The aim is to use a low ISO to avoid getting a grainy picture, and to use a relatively fast shutter speed to avoid camera shake.


So you might find certain third-party apps that show ISO and shutter speed settings more useful when taking photos of the moon. Long-exposure photography facing the North Star reveals circular pathways as the stars (relative to us) move around the pole.
For star trails, I use the NightCap app because of its ability to take continuous back to back shots at timer-regulated intervals. The app also lets you choose between JPEG, HQ JPEG and TIFF outputs, however the TIFF isn’t available for the continuous burst mode. You’ll definitely want to use a tripod or prop your phone up on a railing to keep it steady. Star trail purists might give you a hard time for stacking (rather than leaving the shutter open the entire time for seamless trails on a single frame), but there just isn’t a way to manually keep the shutter open for this long on an iPhone.
Great right up lead to my purchasing – Havnt tried yet but I will when the darkness comes this evening. I guess you should just read the reviews carefully, unfortunately night photography is not my area of expertise. That’s so little money and the developers have done such good jobs, it’s worth buying both! I use an app called Longexpo and you can set the shutter speed to different speeds and even bulb.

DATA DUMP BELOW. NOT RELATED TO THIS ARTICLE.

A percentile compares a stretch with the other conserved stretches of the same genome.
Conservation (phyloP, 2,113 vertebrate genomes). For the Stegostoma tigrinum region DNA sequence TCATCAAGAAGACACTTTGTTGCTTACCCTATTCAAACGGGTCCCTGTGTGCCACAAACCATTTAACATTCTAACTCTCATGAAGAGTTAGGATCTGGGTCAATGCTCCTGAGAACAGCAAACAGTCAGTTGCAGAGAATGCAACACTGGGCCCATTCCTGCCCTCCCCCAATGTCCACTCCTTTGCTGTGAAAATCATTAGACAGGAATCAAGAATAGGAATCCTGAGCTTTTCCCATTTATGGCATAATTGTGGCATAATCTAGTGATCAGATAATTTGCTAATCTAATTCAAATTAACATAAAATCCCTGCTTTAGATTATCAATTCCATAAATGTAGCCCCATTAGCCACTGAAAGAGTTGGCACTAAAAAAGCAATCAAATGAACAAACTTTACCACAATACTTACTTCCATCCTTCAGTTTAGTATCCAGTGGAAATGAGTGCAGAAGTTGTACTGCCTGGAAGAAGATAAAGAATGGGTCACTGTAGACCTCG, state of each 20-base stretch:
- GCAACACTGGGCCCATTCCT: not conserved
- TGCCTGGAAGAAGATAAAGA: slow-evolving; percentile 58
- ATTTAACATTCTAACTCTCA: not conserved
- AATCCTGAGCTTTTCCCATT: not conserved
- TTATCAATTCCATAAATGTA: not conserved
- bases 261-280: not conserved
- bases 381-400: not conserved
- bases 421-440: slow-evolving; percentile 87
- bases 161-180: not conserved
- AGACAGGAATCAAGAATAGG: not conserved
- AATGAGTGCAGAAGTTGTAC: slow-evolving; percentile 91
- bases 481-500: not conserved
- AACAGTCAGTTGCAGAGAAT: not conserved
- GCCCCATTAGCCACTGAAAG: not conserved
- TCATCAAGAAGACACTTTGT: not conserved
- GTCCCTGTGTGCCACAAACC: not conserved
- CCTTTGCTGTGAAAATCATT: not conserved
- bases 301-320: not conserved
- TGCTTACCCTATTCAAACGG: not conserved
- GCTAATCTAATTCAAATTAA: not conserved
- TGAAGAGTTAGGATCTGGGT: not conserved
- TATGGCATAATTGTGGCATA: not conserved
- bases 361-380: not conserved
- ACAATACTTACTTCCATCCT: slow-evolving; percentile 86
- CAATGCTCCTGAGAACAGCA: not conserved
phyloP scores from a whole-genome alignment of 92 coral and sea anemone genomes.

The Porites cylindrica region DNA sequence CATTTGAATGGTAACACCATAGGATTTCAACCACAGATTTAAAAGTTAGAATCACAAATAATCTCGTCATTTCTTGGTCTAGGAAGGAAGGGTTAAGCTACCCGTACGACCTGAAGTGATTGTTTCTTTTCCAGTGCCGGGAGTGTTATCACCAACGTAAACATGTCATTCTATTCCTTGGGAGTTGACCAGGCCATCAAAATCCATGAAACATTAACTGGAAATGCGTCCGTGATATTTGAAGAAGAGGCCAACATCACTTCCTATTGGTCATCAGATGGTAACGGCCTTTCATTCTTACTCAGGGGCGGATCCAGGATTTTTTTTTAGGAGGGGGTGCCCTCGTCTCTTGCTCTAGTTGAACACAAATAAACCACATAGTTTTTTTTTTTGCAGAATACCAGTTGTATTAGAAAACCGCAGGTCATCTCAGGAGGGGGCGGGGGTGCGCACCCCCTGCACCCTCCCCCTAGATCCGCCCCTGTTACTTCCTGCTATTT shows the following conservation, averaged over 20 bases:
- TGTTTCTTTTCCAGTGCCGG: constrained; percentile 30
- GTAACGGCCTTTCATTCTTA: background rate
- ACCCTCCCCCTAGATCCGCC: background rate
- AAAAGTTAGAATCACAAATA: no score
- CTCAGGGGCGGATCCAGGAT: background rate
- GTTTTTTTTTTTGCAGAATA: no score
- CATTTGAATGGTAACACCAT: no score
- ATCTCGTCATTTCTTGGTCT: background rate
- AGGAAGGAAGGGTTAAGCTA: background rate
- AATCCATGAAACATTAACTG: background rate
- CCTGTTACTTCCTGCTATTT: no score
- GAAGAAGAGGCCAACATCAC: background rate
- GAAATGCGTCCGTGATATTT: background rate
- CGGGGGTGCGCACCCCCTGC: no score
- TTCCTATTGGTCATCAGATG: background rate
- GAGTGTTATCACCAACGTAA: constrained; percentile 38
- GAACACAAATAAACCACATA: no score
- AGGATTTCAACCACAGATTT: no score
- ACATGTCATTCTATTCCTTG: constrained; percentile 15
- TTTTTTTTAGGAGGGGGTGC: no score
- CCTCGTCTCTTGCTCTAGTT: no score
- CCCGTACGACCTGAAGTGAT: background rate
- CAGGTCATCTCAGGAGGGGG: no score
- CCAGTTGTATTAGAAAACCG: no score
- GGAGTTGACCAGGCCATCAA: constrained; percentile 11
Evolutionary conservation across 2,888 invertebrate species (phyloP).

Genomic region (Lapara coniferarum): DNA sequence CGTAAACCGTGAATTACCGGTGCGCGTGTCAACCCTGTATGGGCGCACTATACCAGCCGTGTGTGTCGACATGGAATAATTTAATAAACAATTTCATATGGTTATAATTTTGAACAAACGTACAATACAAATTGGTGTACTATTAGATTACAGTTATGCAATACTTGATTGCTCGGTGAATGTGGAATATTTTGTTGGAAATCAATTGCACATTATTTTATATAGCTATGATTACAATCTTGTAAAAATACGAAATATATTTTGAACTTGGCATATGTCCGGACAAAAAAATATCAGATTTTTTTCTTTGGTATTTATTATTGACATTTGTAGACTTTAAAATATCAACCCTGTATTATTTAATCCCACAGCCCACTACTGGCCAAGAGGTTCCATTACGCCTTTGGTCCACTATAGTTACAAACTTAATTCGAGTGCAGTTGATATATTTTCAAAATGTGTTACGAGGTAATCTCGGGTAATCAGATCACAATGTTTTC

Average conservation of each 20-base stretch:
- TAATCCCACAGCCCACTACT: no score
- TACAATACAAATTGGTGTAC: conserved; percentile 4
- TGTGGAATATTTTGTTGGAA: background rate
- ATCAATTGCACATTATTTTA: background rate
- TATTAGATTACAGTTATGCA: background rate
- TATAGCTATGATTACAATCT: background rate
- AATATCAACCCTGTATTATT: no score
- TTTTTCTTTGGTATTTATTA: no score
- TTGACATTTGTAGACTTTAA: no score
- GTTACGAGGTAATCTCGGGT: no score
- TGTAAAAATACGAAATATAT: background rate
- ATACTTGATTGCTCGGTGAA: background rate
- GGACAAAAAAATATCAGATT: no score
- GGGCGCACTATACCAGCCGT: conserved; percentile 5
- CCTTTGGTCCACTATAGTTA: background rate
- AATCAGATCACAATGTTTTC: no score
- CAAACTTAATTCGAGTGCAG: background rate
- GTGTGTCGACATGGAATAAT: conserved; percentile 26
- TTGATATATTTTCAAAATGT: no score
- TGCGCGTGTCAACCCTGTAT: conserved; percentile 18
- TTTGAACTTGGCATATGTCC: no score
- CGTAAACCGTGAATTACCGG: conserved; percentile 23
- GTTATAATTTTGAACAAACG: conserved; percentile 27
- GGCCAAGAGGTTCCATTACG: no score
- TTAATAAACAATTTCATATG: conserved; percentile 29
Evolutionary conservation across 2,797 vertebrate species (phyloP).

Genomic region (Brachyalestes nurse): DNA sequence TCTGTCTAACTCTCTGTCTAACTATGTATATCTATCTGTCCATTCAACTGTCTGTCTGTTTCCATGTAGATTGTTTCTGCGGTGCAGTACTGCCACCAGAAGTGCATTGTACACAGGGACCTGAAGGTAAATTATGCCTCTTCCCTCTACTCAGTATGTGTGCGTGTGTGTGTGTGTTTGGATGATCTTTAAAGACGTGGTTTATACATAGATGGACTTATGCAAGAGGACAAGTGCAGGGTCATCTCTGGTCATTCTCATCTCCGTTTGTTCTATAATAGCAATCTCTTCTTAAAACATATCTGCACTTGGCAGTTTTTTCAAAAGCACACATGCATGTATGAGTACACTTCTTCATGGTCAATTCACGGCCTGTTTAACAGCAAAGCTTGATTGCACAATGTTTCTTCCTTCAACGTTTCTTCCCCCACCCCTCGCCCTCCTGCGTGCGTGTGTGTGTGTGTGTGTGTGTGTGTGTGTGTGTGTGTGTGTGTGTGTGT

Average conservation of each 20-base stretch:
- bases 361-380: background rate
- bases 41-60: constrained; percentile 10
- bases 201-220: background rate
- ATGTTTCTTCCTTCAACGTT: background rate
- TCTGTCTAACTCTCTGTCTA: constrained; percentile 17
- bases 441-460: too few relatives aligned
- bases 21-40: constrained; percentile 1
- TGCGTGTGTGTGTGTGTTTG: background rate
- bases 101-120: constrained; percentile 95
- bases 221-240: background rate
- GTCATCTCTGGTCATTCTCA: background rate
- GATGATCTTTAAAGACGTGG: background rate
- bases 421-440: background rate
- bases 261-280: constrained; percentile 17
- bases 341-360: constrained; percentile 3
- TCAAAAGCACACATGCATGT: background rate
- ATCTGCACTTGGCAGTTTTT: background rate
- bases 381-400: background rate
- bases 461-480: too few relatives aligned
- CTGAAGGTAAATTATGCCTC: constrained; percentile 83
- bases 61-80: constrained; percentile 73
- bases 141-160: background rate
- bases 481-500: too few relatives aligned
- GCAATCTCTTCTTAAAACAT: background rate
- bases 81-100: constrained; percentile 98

You could try it but your picture might end up over-exposed due to the shutter being open for a long time. The Creator loves to Romance Mother Earth, sends her flowers to the Heart of the Sea (take on the Legend of the Rose of Adonis) while he gets whole of Creation to set up the greatest banquet and party for her to accept him as the Love of her Life. The lights from the streets and buildings provide a unique atmosphere and highlight the subject matter. As long shutter speeds are needed for low light photography, the colour noise will get worse over time. For you guys with compact camera’s, look at investing in a computer program to remove as much of the noise when you download to your computer. You may be lucky and get some colour as the light rays from the sun bounces around in the atmosphere and hits warmed gases and dust particles that scatter the light and create that sunset colour. The longer the shutter is open, the more light that the camera’s sensor will gather over time and therefore the brighter your image will be. What I mean by that is whether you are taking an image during the blue hour or at full night, and whether the scene you are capturing is well lit overall or has very bright areas and dark areas.
I will be constantly tweaking the shutter speed (slowing down or speeding up the time the shutter is open). I check the image on the back of the camera to see if it is bright enough and use a combination of the histogram and highlight alert to tell me how well the exposure is.
Set your camera to Aperture Priority and let the camera meter an average for the entire scene and then use Exposure Compensation on your camera to adjust the shutter speed. The camera is tripod mounted and I change the shutter speed, aperture and ISO in this transition set to try and get the best exposures. It is possible for the light to change slightly from the first to last shot, especially with moving clouds, so be very FAST!
There is still some interest left in the sky so you can still get away with taking the shot.
Over 3 minutes exposure time with lens zooming thrown in to make it a little more interesting. The only difference is you have a person in the foreground of the scene which you also wish to expose well. What you should notice is that the shutter speed would need to stay open for a number of seconds to expose the background well.